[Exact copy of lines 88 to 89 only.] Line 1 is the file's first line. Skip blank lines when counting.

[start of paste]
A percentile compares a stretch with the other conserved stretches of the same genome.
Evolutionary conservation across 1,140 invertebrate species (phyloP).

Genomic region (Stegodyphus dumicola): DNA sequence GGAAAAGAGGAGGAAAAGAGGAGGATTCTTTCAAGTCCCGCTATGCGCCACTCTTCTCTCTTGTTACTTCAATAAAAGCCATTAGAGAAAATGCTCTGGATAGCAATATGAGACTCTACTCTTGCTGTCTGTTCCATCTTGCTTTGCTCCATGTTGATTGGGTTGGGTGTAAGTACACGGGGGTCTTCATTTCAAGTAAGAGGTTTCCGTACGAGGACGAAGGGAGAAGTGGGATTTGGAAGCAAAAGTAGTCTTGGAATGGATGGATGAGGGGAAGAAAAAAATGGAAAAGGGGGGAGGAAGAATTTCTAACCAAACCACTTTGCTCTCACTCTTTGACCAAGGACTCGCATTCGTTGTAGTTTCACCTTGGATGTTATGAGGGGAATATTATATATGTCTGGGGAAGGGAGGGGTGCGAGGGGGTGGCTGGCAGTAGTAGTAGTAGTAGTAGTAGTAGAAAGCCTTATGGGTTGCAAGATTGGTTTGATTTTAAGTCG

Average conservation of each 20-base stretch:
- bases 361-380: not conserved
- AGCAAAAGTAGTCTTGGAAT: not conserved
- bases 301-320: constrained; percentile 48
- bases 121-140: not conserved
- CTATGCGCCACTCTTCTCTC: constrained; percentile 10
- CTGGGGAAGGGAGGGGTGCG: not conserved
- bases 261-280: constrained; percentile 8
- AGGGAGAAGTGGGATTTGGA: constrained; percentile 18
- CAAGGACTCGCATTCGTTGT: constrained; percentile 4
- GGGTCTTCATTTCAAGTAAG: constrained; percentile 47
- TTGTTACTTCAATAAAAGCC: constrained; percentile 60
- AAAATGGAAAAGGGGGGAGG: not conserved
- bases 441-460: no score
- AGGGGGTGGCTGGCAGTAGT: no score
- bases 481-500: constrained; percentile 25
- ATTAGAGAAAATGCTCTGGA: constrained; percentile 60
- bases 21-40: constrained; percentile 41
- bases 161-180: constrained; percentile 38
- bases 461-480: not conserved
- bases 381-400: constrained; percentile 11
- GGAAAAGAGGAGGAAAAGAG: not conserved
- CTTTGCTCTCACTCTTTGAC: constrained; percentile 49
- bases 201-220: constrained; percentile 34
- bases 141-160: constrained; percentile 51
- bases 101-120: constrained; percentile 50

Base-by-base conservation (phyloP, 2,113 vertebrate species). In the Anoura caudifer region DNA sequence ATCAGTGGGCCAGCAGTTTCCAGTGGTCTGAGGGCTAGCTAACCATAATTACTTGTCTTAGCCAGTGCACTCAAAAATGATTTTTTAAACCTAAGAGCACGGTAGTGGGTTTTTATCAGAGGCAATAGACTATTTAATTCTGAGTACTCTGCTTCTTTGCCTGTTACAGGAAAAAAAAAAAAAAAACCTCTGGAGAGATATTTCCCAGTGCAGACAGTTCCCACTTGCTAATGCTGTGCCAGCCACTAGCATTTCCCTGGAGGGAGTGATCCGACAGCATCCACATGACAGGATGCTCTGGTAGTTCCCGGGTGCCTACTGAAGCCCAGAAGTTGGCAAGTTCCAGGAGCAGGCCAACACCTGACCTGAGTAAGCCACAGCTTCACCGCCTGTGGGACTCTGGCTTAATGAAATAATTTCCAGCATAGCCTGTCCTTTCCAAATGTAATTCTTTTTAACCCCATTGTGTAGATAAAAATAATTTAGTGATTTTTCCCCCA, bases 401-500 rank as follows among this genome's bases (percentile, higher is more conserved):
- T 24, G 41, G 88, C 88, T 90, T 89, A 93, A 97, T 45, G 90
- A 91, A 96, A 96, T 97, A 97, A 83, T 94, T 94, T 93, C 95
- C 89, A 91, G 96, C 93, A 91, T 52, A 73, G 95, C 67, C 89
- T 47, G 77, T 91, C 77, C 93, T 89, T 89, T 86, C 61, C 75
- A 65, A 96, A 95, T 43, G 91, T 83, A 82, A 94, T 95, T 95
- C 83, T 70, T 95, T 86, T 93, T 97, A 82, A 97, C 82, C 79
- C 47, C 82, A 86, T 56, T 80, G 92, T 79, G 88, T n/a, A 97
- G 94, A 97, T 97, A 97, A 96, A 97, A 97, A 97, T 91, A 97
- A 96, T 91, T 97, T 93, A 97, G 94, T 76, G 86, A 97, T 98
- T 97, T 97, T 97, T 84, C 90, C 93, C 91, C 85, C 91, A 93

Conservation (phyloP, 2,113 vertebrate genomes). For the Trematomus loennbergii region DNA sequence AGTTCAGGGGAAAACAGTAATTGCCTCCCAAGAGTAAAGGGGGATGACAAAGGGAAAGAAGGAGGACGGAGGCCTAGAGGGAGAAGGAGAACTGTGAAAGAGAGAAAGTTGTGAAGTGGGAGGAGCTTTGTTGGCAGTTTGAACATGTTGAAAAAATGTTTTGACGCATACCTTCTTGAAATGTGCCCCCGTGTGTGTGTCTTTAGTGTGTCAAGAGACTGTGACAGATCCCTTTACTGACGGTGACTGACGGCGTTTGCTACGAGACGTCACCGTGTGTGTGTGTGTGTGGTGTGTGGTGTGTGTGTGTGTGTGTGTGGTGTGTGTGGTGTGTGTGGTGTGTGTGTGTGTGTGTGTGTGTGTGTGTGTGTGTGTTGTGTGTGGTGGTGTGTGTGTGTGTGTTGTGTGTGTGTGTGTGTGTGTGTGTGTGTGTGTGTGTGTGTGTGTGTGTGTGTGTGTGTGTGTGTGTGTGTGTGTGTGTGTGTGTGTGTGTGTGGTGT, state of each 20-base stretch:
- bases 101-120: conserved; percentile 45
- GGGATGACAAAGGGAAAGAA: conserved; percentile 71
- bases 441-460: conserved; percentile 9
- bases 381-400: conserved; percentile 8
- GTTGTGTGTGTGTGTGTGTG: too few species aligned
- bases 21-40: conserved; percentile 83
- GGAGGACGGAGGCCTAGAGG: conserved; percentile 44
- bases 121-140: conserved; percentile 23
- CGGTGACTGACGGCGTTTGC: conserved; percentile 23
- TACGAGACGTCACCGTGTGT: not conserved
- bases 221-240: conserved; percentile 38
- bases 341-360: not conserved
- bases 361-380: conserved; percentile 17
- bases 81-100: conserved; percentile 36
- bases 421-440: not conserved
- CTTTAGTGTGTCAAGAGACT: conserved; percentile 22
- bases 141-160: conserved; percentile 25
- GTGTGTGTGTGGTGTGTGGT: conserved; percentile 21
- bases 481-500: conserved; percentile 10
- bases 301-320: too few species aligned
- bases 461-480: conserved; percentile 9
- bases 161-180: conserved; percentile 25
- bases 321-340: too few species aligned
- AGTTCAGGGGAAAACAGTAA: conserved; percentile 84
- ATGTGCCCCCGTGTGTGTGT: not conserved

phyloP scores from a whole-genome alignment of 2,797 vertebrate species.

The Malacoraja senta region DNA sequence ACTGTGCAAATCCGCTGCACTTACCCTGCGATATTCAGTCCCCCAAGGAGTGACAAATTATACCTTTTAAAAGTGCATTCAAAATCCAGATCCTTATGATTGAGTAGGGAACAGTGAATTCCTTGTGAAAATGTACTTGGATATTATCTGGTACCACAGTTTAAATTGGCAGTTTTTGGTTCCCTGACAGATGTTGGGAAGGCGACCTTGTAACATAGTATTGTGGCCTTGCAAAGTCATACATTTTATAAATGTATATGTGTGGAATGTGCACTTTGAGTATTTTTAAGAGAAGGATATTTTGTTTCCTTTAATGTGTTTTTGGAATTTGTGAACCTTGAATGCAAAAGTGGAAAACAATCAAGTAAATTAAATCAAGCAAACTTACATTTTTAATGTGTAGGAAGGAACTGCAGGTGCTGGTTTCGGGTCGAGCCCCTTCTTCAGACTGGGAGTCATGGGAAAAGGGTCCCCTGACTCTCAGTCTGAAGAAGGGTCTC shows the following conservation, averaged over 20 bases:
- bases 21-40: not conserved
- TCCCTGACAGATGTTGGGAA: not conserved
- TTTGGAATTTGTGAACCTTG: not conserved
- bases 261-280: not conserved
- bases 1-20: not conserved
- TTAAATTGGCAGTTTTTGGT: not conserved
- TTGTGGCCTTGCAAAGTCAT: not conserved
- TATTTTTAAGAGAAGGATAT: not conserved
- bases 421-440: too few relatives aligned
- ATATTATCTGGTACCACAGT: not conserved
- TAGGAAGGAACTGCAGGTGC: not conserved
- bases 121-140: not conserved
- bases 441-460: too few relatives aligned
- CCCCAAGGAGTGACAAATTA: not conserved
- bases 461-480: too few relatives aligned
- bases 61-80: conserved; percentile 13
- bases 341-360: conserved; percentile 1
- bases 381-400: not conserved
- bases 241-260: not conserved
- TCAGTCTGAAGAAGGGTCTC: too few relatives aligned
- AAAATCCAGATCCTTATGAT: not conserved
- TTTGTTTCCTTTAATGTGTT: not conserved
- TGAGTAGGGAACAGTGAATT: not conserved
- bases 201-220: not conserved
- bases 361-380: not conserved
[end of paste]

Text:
- TCAGTCTGAAGAAGGGTCTC: too few relatives aligned
- AAAATCCAGATCCTTATGAT: not conserved